Yorkshire Maypoles. An Update Back to the Main Historical Society page
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Yorkshire Maypoles.
An Update

from The Barwicker No. 66
June 2002


In 1993 we published an article by Alan Stockdale on the stealing Of the Burnsall pole by the men of Thorpe in 1990 (see "The Barwicker No 29) The following update of the history of Burnsall maypole is taken from the Craven Herald of 4 June 1999.

"In the top secret mission to avoid any sabotage attempts from their rivals in Thorpe, the villagers of Burnsall have proudly restored their maypole to the village green. No longer need Burnsallians endure a barrage of jibes their neighbours over the hill about the maypole, which has been a source of rivalry between the two villages for years. It all started when some 10 ago when Burnsall?s renowned maypole suddenly disappeared overnight. It was later found in Thorpe, transported after a late night sortie down to the banks of the Wharfe.

Eventually restored to its rightful place, the maypole blew down in the gales of Christmas 1997 and ever since the Burnsall village has been maypoleless, a source of considerable merriment to the residents of Thorpe. Indeed, hostilities threatened to break out when a mock maypole, described as "little better than a twig " appeared overnight in the forlorn space left by the original pole. Thorpe was blamed again.

However, buried away in a secret location, Burnsall's slighted men were busy preparing a grandiose new maypole to stand erect once more and, with a news blackout imposed, the magnificent new structure was unveiled last week. The maypole went up one evening around 9.00pm when Burnsall folk will tell you, the men of Thorpe are tucked up in bed with their cocoa and Noddy books, so no sabotage mission could be launched. A Herald correspondent was on hand to witness the auspicious occasion. The new maypole, topped by a splendid weather vane, created by Nigel Daggett, lies on top of the time capsule buried by the children of Burnsall school at start of the decade.

In Burnsall the residents have warmly welcomed the return of their maypole, but the reaction from Thorpe is somewhat more muted. Indeed, the day after the maypole erection, Thorpe called off their crunch Dales Evening League match against Burnsall. Was it a fit of pique, as some Bumsallians allege, or was it the fact that Manchester United were bidding for the glory of the European Cup final? Either way, the good folk of Burnsall, pride restored, are keeping a close eye on their new edifice, mainly through the windows of campaign headquarters, the Red Lion."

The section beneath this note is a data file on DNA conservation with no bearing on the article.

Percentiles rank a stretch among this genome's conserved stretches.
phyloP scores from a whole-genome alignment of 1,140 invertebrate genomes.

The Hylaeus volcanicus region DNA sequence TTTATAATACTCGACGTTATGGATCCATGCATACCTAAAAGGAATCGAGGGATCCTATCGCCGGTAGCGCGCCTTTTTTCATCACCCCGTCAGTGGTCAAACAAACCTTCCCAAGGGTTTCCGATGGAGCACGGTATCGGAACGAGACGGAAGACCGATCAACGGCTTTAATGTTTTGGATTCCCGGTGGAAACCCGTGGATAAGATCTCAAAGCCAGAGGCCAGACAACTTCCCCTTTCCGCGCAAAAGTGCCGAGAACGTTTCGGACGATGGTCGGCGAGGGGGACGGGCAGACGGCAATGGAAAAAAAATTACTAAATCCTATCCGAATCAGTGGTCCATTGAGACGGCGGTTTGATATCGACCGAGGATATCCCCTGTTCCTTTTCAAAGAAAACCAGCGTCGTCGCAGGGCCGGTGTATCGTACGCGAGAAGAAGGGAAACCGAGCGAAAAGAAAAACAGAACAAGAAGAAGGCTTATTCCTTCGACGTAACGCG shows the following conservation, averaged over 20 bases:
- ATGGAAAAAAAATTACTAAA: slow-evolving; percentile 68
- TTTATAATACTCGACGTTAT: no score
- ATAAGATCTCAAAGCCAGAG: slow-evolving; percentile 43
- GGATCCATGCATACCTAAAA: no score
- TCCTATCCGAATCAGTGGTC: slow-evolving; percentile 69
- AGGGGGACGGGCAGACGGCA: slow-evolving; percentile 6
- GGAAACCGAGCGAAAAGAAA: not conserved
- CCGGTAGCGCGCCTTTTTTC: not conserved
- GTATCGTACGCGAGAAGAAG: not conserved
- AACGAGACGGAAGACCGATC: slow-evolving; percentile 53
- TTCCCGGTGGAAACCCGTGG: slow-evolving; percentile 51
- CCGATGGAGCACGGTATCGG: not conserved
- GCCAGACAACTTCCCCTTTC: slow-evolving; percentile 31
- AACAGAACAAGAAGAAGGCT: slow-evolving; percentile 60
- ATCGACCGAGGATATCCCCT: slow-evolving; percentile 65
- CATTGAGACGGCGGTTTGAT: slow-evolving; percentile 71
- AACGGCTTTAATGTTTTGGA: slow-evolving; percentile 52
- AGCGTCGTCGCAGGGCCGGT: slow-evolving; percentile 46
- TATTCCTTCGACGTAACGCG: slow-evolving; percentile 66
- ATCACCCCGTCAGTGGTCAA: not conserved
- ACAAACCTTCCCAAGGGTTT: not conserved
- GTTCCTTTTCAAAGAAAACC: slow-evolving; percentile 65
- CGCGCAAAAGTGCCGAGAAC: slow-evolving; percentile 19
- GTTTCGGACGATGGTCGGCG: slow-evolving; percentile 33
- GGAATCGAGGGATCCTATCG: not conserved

It is good to discover that parts of our heritage in danger of being lost are valued so much by the folk of Yorkshire. In 1994, we wrote an article (see Barwicker No.38), about the maypole in Galphav, a quiet country village west of Ripon. We were grateful to Mr Maurice King, who lives in the village, for supplying us with much information and for bringing us up to date with happenings there.

A pole was erected in the 1980s but a couple of years ago it had become dangerously decayed and so was taken down and the good timber sold. At that time of the Millennium, when our thoughts turned to our heritage, the people of Galphay were insistent that a replacement should be found. Aware that the timber decay had caused the end of the last two poles in the village, a sponsor was found and the parish council arranged that a pole made 8 inch diameter fibreglass piping to be set up, hopefully with much longer life. The cost was about 1400.

The white painted pole now stands proudly to a height of about 60ft over the village green, topped with its yacht design weather vane. It is held upright in its two strong metal supports bearing the original commemorative plaques. A third brass plaque, about eye level on the pole, notes:

"Maypole donated to the village of Galphay.
In celebration of the New Millennium
From the directors of David's of Ripon, Peugeot.
10th. October 1999."


We featured the maypole in the beautiful Dales village of Linton-in-Craven in an article in 1996 see "The Barwicker" No. 43 using information supplied by local farmer Mr Ronald Metcalfe. We are pleased to say that Mr Metcalfe reports that events there during recent times have been most encouraging for all who like maypoles - and community spirit. The old untreated pole had become dangerous and, after a successful campaign involving many people m the locality, it was replaced and once more stands proudly overlooking the attractive green. The replacement for the old pole was found in the nearby Grass Wood and was donated to the village by the owners. With financial skilled and muscular help from the community, the pole was transported to the village, adzed-off and treated with a white breathable stain. It was erected in late summer 2000 with great enthusiasm. We send our best wishes to Linton-in-Craven. Its maypole clearly is in good hands.

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